The rants are pulsing through the blog-o-sphere.
On most days, would mean that the online community is in its usual state of trippy high drama. But this time, the topic is a radical expansion of the blog-o-sphere itself, one that would include a contingent of traditional journalists (the ones who write, as the lexicon has it, "dead-tree" pieces).
In the quirky world known as the blog-o-sphere, hundreds of thousands of ordinary individuals run Web logs, or "blogs," interactive newsletters of sorts with bite-sized chunks of copy updated daily, or, in some extremes, several times an hour.
On the personal Web sites, bloggers post tidbits of commentary and play host to unfiltered public forums in which rumors fly, news is weighed and the blog-o-sphere's stars (known simply as Dave, Meg or Evan) are pondered. The most popular bloggers build a sense of community by linking to each other and writing in a voice that cartwheels off the page, as a distinct alternative to what they see as the distant, establishment voice of print journalists and others.
Hence, the latest angst-filled question: Whither the blog-o-sphere, not to mention the future of the media?
Recently, there have been unmistakable signs that blogs are seeping into the popular consciousness. In July, for instance, New York Times language watcher William Safire wrote a column on the use of the word "blog," noting that the term came into vogue three years ago. "Blog" also is under consideration as a new entry in the Oxford English Dictionary.
Since 2000, students at the University of Southern California's School for Communication have produced a Web log. This fall, the University of California at Berkeley is offering a class on blogs for the first time through its Graduate School of Journalism, while at California State University at Stanislaus, an assistant communications professor is teaching an undergraduate class on the history of journalism that will cover "blogs as a new journalistic form."
The blog-o-sphere already includes some members of the mainstream media, such as MSNBC and the San Jose Mercury News, which have staff journalists who write Web logs for their organizations' sites.
Though no official statistics exist, estimates put the number of blogs at 200,000 to 500,000.
Blogs have "achieved critical mass," said David Weinberger, author of Small Pieces Loosely Joined: A Unified Theory of the Web. Most news organizations eventually will be forced to respond to the influence of the blog-o-sphere, predicts Weinberger, a technology commentator for National Public Radio's All Things Considered.
"You can go with a well-researched, vetted, authoritative voice. Or you can find 50 voices that are wildly, hugely passionate, often one-sided and frequently wrong, but presenting a wider spectrum of viewpoints. That is frequently a better way of getting at the truth," he said.
Blogs have been thriving since late 1999, when free software became available that made it easy for anyone to create and update the sites and become an "amateur publisher."
Some are little more than online journals. Others have themes, such as www.popculturejunkmail.com, which covers "trashy TV, British royalty, the 1980s, toys" and more, is written as an independent undertaking by MSNBC's travel editor.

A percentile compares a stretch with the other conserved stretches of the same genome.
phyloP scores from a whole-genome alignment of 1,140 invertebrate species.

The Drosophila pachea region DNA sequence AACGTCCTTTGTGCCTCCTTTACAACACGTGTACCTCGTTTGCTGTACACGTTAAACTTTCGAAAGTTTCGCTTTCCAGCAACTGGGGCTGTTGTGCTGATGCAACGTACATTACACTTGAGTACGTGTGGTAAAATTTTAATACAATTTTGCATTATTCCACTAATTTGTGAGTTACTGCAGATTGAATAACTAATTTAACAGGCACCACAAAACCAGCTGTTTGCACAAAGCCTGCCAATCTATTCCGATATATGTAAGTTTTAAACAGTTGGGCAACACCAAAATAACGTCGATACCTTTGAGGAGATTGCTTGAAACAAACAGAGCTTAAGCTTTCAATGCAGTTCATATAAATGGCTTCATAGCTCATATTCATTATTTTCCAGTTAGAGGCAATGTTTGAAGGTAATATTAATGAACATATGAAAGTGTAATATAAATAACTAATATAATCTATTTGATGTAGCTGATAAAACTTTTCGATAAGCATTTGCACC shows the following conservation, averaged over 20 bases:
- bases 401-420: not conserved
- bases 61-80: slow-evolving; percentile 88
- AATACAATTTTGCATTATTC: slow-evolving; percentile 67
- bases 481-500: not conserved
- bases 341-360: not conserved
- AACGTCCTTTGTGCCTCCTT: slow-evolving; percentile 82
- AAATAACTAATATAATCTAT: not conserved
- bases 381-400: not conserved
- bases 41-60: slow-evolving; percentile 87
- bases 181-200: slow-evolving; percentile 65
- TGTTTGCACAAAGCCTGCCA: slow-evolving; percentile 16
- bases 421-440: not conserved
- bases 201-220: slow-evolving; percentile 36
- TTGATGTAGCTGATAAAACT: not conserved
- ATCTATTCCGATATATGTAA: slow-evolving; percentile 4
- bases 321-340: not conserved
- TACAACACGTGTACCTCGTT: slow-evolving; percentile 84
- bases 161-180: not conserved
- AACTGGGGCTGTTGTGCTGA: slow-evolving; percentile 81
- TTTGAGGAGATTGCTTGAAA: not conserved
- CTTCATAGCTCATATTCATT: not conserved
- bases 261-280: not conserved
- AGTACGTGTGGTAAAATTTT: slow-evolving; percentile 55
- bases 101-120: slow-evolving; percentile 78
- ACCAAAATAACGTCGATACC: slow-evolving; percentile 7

The best bloggers have signature voices in print, spinning news and musings the way a Rush Limbaugh does, or an Oprah Winfrey, and with the same sort of loyal followings. Until Sept. 11, though, even the most well-known blogs still were being read in relatively tight circles and largely ignored by the journalistic establishment.
Sept. 11 brings change
On the day of the terrorist attacks, when masses of people logged on to the Internet for information, the Web sites of major news media either crashed or failed to provide timely updates. Bloggers noted huge upswings in traffic to their sites and e-mailed comments from the public (e-mails are posted instantly in a forum that has been likened to an infinite, unedited letters-to-the-editor page).
As a result, bloggers, who typically have day jobs, turned into "do-it-yourself journalists ... seeking out sources and sometimes assembling these ideas for others," noted a study on Sept. 11 and the Internet released this month by the Pew Internet & American Life Project.
In the study, Internet expert Alex Halavais noted that blogs often published first-person accounts of the attacks: "Many of these accounts do not follow the canons in fact-checking, seeking out alternative or opposing views, or attempted impartiality. They are necessarily more socially constructed, and read more like rumors."
Still, wrote Halavais, an assistant professor at the University at Buffalo, State University of New York, "growing numbers of Americans seem to want to supplement the material they get from traditional media." And these days, colleges are giving the blog-o-sphere the sort of widespread legitimacy that bloggers are fond of dissing.
"Just when it was getting good," wrote a reader on the Daily Pundit blog, "the academics show up to suck the marrow from an infant art."
As part of the Berkeley course, students will produce a blog exploring intellectual property topics like Napster and copyrights on the Net, said Paul Grabowicz, director of the journalism school's New Media Program. Grabowicz said he understands - but doesn't agree with - the angst over the possible co-opting of the blog-o-sphere by mainstream media. Instead, he envisions an expanded community also populated by journalists applying the profession's basic principles of accuracy, fairness and integrity.
"The journalists can still do what journalists do in a Web log format and work with the people who are responding to that stuff [via an online airing]," he said. "Out of that comes maybe not a better story, but a different story with, hopefully, more collective knowledge."
Renee Tawa is a reporter for the Los Angeles Times, a Tribune Publishing Newspaper.